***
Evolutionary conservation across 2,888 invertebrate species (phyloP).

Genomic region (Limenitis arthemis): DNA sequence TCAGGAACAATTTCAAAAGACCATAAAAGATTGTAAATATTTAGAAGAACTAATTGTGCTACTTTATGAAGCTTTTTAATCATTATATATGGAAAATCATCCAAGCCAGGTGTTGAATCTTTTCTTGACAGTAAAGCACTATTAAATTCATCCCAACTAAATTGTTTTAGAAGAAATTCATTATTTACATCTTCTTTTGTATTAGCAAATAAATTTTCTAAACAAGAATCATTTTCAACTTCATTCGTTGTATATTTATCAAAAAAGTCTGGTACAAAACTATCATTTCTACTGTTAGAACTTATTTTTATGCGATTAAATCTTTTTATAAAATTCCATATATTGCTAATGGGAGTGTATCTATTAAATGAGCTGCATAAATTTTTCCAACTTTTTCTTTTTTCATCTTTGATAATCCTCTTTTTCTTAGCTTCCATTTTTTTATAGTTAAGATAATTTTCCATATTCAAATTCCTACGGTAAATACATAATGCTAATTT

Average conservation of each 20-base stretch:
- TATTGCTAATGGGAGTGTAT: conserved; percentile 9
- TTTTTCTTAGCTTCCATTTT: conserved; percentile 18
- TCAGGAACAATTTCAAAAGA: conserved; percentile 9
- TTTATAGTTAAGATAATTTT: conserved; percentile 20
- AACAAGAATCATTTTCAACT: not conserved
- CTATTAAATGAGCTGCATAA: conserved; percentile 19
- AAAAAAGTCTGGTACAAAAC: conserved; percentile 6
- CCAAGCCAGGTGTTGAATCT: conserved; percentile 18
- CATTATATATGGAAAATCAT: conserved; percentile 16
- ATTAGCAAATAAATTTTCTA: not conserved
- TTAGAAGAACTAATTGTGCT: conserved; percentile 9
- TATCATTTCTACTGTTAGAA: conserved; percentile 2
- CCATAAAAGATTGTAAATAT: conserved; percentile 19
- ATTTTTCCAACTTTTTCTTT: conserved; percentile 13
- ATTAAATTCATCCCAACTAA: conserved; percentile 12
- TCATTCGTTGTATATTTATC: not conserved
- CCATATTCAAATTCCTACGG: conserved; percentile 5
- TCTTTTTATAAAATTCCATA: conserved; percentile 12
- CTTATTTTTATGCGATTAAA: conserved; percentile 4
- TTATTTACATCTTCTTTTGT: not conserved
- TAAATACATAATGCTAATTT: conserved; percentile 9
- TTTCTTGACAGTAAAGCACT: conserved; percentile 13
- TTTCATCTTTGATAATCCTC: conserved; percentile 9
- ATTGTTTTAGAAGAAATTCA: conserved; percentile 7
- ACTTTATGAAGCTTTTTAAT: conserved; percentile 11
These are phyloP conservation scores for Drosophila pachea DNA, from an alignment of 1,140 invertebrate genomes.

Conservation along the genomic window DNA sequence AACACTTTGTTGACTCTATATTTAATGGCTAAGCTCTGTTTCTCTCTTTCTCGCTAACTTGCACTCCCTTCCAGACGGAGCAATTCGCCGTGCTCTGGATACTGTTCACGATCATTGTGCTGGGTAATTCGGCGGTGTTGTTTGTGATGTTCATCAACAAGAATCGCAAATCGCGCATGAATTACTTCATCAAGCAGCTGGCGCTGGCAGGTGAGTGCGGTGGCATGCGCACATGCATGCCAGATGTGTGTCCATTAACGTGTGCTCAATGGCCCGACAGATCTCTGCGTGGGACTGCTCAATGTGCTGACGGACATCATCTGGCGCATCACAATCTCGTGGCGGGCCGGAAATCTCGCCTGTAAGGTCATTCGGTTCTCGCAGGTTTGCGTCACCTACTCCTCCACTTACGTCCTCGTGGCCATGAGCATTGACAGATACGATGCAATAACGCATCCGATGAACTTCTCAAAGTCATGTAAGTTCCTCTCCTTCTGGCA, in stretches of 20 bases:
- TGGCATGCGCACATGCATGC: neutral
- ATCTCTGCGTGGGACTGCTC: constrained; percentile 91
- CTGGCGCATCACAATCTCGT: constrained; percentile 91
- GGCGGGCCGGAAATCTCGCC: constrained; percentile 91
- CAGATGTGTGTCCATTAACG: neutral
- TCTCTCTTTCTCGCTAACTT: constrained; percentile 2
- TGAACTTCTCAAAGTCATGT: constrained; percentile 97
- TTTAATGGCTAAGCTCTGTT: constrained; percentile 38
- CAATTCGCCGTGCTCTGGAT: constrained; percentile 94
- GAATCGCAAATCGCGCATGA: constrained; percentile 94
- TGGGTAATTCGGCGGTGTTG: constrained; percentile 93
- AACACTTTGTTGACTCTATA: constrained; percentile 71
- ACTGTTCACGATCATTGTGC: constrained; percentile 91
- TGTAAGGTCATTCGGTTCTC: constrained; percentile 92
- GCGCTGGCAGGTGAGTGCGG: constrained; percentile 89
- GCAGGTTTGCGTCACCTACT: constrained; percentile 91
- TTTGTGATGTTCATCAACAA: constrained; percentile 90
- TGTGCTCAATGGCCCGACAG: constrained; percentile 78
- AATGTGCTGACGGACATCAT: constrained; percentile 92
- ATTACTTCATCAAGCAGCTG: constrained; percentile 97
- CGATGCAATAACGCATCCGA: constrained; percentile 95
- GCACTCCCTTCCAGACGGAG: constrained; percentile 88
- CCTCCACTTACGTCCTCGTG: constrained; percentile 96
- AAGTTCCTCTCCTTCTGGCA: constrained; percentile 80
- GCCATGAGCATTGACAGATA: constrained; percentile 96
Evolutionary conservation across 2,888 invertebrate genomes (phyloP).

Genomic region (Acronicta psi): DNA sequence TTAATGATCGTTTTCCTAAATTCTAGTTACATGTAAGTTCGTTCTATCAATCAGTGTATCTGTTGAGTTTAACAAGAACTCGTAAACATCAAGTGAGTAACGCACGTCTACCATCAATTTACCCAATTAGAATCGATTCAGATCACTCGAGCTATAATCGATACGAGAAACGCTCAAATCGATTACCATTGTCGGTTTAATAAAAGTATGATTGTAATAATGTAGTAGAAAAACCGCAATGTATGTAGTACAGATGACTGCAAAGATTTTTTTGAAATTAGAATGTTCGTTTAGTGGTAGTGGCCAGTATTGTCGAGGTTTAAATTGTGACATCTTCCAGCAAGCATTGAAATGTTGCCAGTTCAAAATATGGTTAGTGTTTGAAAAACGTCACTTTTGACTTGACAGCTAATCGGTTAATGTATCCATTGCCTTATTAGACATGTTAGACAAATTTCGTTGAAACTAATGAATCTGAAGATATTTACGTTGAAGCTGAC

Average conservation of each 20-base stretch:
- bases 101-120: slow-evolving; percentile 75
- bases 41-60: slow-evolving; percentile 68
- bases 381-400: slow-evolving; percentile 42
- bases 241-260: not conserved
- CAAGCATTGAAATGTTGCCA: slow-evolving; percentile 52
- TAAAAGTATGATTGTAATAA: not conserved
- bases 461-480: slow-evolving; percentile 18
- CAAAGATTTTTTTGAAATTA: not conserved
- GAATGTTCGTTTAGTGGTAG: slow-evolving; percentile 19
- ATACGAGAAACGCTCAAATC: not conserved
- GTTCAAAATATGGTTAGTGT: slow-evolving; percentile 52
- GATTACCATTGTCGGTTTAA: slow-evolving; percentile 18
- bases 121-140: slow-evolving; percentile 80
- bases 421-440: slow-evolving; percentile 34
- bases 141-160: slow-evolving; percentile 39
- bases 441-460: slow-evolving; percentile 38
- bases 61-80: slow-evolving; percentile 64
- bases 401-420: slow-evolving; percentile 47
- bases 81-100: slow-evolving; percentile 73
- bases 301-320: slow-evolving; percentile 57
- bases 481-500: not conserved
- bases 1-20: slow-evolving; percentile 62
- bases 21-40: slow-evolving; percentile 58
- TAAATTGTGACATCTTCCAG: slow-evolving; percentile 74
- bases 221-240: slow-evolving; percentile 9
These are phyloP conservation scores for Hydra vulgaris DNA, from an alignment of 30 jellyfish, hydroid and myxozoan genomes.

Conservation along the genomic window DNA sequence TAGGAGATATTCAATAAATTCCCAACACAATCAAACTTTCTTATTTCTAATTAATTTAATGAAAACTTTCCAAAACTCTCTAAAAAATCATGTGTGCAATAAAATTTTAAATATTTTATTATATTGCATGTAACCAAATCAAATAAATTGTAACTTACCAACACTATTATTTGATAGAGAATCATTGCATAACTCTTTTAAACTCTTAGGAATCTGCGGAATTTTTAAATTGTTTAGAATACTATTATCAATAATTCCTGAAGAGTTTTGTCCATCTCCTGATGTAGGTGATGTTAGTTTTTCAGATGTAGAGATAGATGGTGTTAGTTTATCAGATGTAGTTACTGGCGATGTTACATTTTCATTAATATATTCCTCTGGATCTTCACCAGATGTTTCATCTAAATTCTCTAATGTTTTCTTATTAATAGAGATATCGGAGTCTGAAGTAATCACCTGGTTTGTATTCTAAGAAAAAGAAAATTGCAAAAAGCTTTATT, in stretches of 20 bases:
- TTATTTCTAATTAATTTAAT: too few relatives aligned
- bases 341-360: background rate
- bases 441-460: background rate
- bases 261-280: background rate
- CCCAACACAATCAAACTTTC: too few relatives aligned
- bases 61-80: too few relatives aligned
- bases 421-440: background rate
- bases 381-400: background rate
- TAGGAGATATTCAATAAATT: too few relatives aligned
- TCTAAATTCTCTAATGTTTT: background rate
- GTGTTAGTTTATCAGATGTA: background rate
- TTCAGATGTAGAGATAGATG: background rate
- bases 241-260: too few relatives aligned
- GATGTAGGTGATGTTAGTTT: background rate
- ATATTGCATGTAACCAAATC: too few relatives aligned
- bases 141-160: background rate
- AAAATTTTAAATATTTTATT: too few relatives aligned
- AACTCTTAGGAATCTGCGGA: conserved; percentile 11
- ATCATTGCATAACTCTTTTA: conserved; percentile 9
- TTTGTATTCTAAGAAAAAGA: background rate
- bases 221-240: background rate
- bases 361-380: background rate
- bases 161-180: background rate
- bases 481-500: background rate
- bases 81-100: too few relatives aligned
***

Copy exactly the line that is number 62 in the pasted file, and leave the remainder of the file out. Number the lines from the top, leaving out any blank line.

- bases 241-260: not conserved